1. Deactivate the filetypes you don’t wish to use, or
  2. Use the “Move Up” and “Move Down” buttons to put the one you want to use above the rest

I just used the words “So this is where you have to provide a little help if it’s important to you.“.  Why would it be important?  Let’s say you wanted to handle an Excel file that had been prepared as a bilingual Excel file (review “Bilingual Excel… and stuff!” for more information on this filetype).  This file is just an XLSX file, so you can make all the changes you like to the filetype settings to configure the Bilingual Excel filetype but Studio won’t ever see them with the default settings because it will open the Excel file using the “Microsoft Excel 2007-2016” filetype as it’s the first one on the list.  Another example, let’s say you were preparing projects with DOCX files that would be handled by Translators using SDL Trados Studio 2014 and it was important for them to be able to save the target files (assuming it was appropriate as the newer filetype is much better of course!) then the DOCX file would always be prepared with the “Microsoft Word 2007-2016” filetype and the “Microsoft Word 2007-2013” would never be used at all… your Studio 2014 translators would be able to open the files to work on them but they’d see error messages in Studio (just informational but worrying nonetheless) and they would not be able to save the target files.

So to set up your options to deal with just these two scenarios you would either do this where you only activate the filetype you want (I highlighted the filetypes that could be used for DOCX and XLSX):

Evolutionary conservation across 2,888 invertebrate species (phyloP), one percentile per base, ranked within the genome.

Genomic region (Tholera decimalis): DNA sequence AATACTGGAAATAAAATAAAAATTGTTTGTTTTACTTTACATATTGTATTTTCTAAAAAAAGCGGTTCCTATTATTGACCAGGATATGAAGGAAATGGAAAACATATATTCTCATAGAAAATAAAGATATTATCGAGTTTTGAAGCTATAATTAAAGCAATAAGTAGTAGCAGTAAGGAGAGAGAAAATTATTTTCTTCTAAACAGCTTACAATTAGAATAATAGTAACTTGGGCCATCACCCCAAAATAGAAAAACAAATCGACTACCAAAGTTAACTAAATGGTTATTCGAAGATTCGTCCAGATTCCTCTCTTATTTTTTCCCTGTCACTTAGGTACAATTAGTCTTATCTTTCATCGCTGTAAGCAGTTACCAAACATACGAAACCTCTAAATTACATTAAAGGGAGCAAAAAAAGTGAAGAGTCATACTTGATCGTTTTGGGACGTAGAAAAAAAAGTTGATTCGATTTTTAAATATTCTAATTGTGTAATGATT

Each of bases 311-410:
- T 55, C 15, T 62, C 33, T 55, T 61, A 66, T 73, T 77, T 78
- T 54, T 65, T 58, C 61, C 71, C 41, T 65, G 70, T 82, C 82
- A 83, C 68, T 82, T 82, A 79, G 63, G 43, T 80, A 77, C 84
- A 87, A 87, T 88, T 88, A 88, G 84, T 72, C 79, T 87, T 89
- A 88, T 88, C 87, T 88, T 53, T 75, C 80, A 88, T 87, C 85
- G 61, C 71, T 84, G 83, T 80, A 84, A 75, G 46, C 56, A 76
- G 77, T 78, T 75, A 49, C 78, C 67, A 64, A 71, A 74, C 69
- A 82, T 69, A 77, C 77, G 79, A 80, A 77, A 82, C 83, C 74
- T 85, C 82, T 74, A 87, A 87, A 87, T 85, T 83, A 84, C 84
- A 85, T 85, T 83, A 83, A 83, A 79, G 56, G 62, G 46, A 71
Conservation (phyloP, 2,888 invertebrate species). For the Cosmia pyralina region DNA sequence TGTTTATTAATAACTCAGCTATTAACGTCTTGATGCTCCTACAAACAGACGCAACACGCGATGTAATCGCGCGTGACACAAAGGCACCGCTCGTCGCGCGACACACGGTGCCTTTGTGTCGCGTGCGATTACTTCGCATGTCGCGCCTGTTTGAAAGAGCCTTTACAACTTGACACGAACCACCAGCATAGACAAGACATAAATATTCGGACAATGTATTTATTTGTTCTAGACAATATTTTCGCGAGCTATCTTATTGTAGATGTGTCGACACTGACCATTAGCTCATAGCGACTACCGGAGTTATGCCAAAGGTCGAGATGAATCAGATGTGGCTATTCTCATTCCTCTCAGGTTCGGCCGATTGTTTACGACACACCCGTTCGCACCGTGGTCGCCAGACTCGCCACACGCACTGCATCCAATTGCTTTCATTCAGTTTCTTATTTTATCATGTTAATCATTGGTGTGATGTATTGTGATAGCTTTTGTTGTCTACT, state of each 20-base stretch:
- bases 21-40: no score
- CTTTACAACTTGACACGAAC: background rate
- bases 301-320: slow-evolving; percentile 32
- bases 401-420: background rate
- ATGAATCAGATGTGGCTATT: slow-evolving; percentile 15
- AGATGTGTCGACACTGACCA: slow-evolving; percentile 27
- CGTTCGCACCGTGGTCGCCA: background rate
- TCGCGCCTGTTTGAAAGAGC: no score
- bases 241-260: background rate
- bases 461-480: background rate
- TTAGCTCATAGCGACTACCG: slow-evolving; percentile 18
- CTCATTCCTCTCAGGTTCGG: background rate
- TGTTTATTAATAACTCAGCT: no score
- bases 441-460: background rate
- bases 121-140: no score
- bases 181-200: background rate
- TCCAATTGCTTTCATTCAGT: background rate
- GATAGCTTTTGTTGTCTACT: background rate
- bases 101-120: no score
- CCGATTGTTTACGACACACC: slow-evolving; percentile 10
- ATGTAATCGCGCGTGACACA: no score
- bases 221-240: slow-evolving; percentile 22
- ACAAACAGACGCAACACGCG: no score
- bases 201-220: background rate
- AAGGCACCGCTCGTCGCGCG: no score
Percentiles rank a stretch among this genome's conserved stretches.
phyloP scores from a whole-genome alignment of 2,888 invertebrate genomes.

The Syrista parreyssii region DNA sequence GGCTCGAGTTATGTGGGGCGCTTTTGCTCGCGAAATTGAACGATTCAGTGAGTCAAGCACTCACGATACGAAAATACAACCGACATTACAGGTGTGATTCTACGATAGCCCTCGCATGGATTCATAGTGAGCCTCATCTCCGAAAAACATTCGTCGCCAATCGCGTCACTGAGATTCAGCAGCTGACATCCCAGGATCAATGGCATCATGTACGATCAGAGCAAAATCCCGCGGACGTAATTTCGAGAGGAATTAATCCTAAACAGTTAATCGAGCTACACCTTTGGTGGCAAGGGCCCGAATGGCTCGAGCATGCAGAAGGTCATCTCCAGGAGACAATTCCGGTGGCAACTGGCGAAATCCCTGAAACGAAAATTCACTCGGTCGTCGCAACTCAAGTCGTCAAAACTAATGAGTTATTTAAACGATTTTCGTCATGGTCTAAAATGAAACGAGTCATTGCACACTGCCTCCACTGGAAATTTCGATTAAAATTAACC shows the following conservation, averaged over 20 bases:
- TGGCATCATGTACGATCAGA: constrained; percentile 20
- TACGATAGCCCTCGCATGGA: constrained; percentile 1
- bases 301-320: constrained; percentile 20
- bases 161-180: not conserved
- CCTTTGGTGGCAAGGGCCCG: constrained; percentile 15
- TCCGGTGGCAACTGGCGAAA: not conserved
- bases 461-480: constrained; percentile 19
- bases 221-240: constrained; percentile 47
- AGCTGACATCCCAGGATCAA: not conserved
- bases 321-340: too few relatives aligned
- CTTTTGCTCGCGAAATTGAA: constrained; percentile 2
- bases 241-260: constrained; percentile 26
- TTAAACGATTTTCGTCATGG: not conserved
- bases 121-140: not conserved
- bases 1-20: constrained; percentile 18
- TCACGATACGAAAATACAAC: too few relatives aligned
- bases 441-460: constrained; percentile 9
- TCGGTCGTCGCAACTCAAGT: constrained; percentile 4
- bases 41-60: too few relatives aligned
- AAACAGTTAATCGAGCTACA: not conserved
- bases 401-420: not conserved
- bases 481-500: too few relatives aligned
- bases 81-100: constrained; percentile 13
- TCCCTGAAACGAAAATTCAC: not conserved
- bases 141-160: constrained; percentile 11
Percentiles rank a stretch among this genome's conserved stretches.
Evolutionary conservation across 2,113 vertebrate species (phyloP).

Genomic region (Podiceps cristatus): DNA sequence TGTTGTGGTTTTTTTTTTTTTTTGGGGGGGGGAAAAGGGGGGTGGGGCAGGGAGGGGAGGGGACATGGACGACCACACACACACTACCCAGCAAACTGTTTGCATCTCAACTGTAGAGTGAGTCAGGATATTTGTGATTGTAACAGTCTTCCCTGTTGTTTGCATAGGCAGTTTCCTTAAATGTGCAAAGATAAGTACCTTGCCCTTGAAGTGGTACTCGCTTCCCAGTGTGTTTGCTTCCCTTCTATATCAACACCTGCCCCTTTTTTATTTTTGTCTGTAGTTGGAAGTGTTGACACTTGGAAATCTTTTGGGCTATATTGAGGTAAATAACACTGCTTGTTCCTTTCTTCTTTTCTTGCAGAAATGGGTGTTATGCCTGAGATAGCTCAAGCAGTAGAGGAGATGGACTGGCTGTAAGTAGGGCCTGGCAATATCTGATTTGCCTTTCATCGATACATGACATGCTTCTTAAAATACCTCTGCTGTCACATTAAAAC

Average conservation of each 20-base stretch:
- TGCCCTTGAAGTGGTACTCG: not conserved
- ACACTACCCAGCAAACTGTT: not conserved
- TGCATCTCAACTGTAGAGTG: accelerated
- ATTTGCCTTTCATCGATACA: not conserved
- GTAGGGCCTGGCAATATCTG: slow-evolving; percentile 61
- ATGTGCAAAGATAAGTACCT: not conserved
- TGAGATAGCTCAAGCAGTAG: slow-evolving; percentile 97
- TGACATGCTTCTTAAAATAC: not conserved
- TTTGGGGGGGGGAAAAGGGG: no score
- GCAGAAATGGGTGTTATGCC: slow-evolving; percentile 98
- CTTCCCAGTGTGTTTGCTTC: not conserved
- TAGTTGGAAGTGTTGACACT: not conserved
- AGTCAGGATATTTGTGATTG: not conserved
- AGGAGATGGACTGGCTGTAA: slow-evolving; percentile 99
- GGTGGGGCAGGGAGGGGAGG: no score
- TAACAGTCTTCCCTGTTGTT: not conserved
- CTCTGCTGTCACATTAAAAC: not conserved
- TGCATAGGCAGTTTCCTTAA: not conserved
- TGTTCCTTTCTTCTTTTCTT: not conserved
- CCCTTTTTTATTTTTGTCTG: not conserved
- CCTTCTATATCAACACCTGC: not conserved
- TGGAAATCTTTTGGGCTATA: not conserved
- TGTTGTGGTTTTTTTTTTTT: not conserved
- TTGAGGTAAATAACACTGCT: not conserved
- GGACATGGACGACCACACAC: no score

Or you can prioritise the filetypes to be used first like this for example:

Now they are at the top of their group and will always be used first.

That all seems simple enough, but it means you have to do this every time you want to achieve something different, and if you forget to change your settings back you’ll get unexpected results, and as we know from “Tea and Settings” it means you have to start over.  So this is where your Project Templates can come in.  If you always create Studio Projects and don’t use the Single Document workflow (see ““Open Document”… or did you mean “Create a single file Project”” for more details, it’s a little old and we have the drag and drop approach in Studio 2017 but the principles are sound I think) then you have a consistent approach for your work.  If you need to use the “Bilingual Excel” filetype then just create a Template that has your filetype settings configured to achieve that for example.  You can have as many Project Templates as you like so it makes sense to use them to save having to keep changing your settings.

There are, as always, reasons why this approach would not work for everyone:

  1. You want to use the single document approach because you like organising your work with the SDLXLIFF files always saved in the same folder as your clients folders, and
  2. Your project consists of both a bilingual Excel file and a monolingual Excel file

The latter approach means you create your project with all the monolingual Excel files first (for example) and then change the filetype settings in your Project Settings (as we now know) and add the bilingual files to your existing project afterwards, or you add the files in two goes when you create the Project.  Add the monolingual files first, and then change your filetype settings here in the Project Wizard after adding the monolingual files:

If you’re using the single document approach then you can still change the settings by using the “Advanced” button when you open the file and this will take you to your Options so you can change the filetype settings to suit:

On a final note it’s worth pointing out that whilst I only used DOCX and XLSX as an example the same thing could apply to any of the filetypes in Studio, even if you just wanted different settings for different customers.  So the solutions are all there and you can work any way you prefer, but it’s important to understand how file selection works and which options in which location are being used because then you’ll always understand the fundamental mechanisms that dictate where changes need to be made and why.  Once you understand this it’s not too tricky either!